We held off on mowing the grass last weekend--it's still too hot for a delicate flower such as our self to venture out in the fearsome daylight--and instead killed some precious time skimming the July 15 campaign finance reports of the major candidates to replace the apparently indispensable, irreplaceable and downright saintly Bill White as mayor. (We know this is "olds," not "news," but, as we've often noted, we're not on the White Man's Clock here at Slampo's Place.) We'd digested the earlier media reports on the disclosures, but scanning the reports our own bad self left us with a greater appreciation of Gene Locke's role as the chosen candidate of Houston's loose-knit establishment (as much as anything is really "established" in Houston) of insider lawyers, civil engineers, old-school developers and contractors, port interests and so forth. It's quite a distinct branding for a black guy from East Texas who initially came to public attention (sort of) when as a student activist at the University of Houston he was tried and acquitted on a hoked-up charge of inciting to riot. (What this all says about Our Town or Our Post-Racial Future or life in general we'll leave to journalists who get paid for that sort of nut-scratching; we're working strictly on a volunteer charity basis here, and while we're at it we might as well note that we have no horse in the race as of yet--we're in the undecided column between Locke and Annise Parker but listing slightly toward the controller, although if, say, Anne Clutterbuck were to temporarily abandon reason and declare for mayor we'd have to reconsider all options. )
The individual players who as of mid-July had forked over the maximum $5,000 to Locke run right along the Bob Lanier-Ned Holmes money-raising axis: the former Mayor Bob himself and his loverly Missus, the port commissioner (that is, $5k each); longtime port and hospital power/developer/banker/erstwhile potential mayoral candidate Holmes and his Missus; Meredith Long, whom we believe is traditionally identified as a "gallery owner," so we'll go with that; former Houston city attorney, Metro attorney and and Andrews Kurth big hat Jonathan Day and the Missus Day; investor Fayez Sarofim, father-in-law of the Lanier stepdaughter; Herbert Stewart of Camden Property Trust; lawyer Dan Arnold, formerly of the Metro and hospital district boards; John Nau of Silver Eagle Distributors, Kase Lawal, chairman and CEO of CAMAC* (also a port commissioner, as well as a board member of the Houston Airport System Development Corp., at least as of 2007, according to Houston's new leading information source, Texas Watchdog), and Kamaru Lawal, CFO of CAMAC (no relation, of course); engineer James Dannenbaum and his wife; ubiquitous GOP moneybags and homebuilder Bob Perry and wife; JSG chairman James Simmons and his Missus; Rockets owner Les Alexander; Astros owner Drayton McLane; celebrity lawyer (that is, lawyer-of-choice for local celebrities) Rusty Hardin, etc. and so on. (We noticed that Helen Chang, head of Mayor White's Office of International Affairs and Development, also anted up $5,000--of this we know not what to make. And, in what we can only interpret as a gesture of daughterly love, newly acclaimed mystery author Attica Locke made two donations to her dad totaling $700--ain't that sweet? )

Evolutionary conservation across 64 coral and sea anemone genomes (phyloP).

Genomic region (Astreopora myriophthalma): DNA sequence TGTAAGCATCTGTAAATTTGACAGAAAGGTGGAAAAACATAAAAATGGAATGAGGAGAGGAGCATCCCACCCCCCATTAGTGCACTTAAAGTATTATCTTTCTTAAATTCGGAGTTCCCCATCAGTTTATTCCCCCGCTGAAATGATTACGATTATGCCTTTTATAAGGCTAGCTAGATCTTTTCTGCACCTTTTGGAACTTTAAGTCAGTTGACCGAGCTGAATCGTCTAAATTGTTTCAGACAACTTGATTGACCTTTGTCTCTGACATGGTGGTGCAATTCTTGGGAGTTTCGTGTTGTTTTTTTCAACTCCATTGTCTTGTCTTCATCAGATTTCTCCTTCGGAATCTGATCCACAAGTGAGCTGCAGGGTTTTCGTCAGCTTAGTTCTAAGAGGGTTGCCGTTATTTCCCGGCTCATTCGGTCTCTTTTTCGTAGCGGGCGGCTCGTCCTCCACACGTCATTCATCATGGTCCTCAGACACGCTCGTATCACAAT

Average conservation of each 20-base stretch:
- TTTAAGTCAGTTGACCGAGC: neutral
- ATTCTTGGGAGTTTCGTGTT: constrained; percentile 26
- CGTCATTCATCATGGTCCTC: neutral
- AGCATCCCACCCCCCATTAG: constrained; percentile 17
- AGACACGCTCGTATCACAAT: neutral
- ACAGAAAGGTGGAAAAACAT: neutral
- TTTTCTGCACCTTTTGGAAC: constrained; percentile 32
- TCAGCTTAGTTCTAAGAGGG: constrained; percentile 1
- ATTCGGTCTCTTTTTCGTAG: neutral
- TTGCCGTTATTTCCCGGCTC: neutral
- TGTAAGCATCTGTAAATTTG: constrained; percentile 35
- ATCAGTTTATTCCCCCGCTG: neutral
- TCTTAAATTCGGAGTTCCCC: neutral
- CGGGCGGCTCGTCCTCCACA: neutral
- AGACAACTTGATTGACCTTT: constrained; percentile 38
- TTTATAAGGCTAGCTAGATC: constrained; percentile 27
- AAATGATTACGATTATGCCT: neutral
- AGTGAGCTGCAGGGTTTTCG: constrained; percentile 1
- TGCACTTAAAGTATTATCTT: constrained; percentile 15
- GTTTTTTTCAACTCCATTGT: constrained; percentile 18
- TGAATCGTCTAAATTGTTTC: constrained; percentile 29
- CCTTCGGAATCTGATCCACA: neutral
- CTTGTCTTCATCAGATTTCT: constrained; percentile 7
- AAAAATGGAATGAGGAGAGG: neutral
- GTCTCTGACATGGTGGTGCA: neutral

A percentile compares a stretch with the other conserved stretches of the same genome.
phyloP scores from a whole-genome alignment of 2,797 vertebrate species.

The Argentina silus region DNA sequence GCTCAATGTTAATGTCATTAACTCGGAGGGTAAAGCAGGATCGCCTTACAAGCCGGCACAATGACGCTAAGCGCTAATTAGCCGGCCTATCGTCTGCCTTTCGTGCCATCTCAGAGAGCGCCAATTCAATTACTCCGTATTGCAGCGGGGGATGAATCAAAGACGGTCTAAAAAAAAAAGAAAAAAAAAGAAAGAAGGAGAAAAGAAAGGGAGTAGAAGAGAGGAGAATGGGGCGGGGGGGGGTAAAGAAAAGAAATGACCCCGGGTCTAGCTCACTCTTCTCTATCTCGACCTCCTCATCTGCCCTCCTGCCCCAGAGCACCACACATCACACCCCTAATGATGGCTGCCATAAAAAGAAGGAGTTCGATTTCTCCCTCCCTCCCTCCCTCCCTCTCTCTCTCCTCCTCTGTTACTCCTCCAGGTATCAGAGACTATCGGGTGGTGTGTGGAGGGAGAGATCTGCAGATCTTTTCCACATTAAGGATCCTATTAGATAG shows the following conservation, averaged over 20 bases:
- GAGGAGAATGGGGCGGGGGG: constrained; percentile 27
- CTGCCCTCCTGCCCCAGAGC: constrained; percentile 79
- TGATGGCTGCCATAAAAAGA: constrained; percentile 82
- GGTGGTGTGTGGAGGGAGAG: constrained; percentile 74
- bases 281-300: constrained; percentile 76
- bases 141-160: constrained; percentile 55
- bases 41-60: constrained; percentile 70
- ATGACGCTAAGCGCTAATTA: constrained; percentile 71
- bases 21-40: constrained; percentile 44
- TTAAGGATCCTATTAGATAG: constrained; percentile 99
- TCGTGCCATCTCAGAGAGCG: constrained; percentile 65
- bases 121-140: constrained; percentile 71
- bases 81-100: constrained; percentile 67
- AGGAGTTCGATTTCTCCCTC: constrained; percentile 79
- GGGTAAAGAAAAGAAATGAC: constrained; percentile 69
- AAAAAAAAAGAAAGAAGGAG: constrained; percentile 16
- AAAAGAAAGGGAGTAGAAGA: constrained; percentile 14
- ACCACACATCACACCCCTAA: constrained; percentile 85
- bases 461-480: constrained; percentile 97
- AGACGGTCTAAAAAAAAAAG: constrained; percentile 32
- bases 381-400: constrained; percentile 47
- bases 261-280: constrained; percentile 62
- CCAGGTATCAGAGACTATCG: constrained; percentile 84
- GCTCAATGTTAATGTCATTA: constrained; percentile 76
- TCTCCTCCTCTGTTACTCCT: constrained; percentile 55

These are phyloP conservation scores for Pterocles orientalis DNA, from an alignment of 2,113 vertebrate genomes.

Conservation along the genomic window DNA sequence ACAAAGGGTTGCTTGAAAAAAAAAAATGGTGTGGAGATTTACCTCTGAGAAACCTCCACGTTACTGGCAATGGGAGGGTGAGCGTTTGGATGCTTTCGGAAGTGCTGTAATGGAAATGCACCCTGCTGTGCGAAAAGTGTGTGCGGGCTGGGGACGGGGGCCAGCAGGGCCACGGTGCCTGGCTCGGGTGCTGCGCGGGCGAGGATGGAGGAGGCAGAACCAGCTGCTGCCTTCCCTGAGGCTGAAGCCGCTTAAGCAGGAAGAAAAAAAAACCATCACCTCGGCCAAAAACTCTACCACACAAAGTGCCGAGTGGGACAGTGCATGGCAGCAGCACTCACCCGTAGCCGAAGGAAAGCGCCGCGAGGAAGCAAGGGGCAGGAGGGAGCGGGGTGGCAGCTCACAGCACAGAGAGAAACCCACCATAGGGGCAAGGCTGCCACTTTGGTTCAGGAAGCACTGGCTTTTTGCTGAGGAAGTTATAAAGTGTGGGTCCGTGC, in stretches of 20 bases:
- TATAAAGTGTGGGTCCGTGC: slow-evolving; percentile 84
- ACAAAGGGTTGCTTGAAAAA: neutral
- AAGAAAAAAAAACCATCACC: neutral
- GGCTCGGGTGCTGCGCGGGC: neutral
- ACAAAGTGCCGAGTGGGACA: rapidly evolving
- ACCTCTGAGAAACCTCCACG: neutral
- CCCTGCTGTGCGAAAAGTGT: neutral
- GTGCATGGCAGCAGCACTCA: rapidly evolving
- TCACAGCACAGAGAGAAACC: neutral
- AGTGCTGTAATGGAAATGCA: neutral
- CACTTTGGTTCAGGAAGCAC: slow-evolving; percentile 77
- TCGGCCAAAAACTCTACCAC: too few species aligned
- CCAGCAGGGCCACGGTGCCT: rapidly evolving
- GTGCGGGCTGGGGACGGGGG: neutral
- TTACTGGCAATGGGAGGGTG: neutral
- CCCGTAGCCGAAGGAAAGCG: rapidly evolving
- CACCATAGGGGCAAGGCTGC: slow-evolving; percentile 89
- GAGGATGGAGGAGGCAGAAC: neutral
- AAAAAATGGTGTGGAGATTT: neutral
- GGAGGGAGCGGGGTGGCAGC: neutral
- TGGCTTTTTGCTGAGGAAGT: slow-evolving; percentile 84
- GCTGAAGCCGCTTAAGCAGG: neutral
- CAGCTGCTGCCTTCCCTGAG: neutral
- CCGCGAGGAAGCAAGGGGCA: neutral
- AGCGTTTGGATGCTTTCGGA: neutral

Among the large institutional investors in the Locke campaign were the political arm of Landry's, purveyor of indigestible seafood and downtown Ferris Wheel rides ($3100); the PACs of the Andrews Kurth law firm, where Locke is a partner, and the Lockwood, Andrews, Newnam engineering firm, which both gave the maximum $10,000; substantial contributions from the PACs of the Teamsters and Longshoreman's locals; $5,000 from the PAC of Charles Hurwitz's MAXXAM; $5,000 each from the Fund for the Future and the Centerpoint Energy PAC, and $6,500 from the PAC of the Vinson & Elkins law firm, one of whose partners represents that Houston Airport System Development Corp. in its legal quest to remain unaccountable to the public (as detailed by Texas Watchdog).
Notable but somewhat less generous contributors were Oliver Luck, president of the panhandling Houston Dynamo (formerly the 1836---we think it's a soccer team, or maybe a lacrosse outfit), who could spare but a mere $1K; Jason Yoo, the Korean-American beneficiary of affirmative action whose JDDA Concession Management received that no-bid extension of its lucrative food-concession contract at Bush Intercontinental two years ago ( also good for a single grand); and a $2,500 chip from the campaign fund of Beverley Woolley, the westside GOP state rep.
Despite the big-money bent of the Locke effort, there were two humble $100 contributions that caught our eye, one from a Jim Westmoreland. Could this be the former councilman of the same name who lost his seat after it was revealed that he allegedly had privately joked that Intercontinental Airport should be named "Nigger International" when the city was considering naming the facility after Locke's old friend, the late Mickey Leland? The other was from Taylor Branch of Baltimore, Md., the former Texas Monthly writer who won a Pulitzer Prize for one of his three-book series on Martin Luther King and who must have known or interviewed Locke during his agitatin' days (days, we needn't add, that appear to be long past ... ). Perhaps there's a slogan in this: "Gene Locke, Bringing Together White Folks of Diverse Backgrounds and Interests." Or something.
UPCOMING: MORE OF THE SAME, Plus CORRECTIONS, UPDATES, ADDENDA, ASIDES And TENUOUSLY RELEVANT DIGRESSIONS (that is, if we can ever finish perusing Parker's July 15 report, which is almost as long as Thomas Pynchon's last novel).
*Claimed to be "the largest black-owned business in the world" in this 2006 Ebony profile.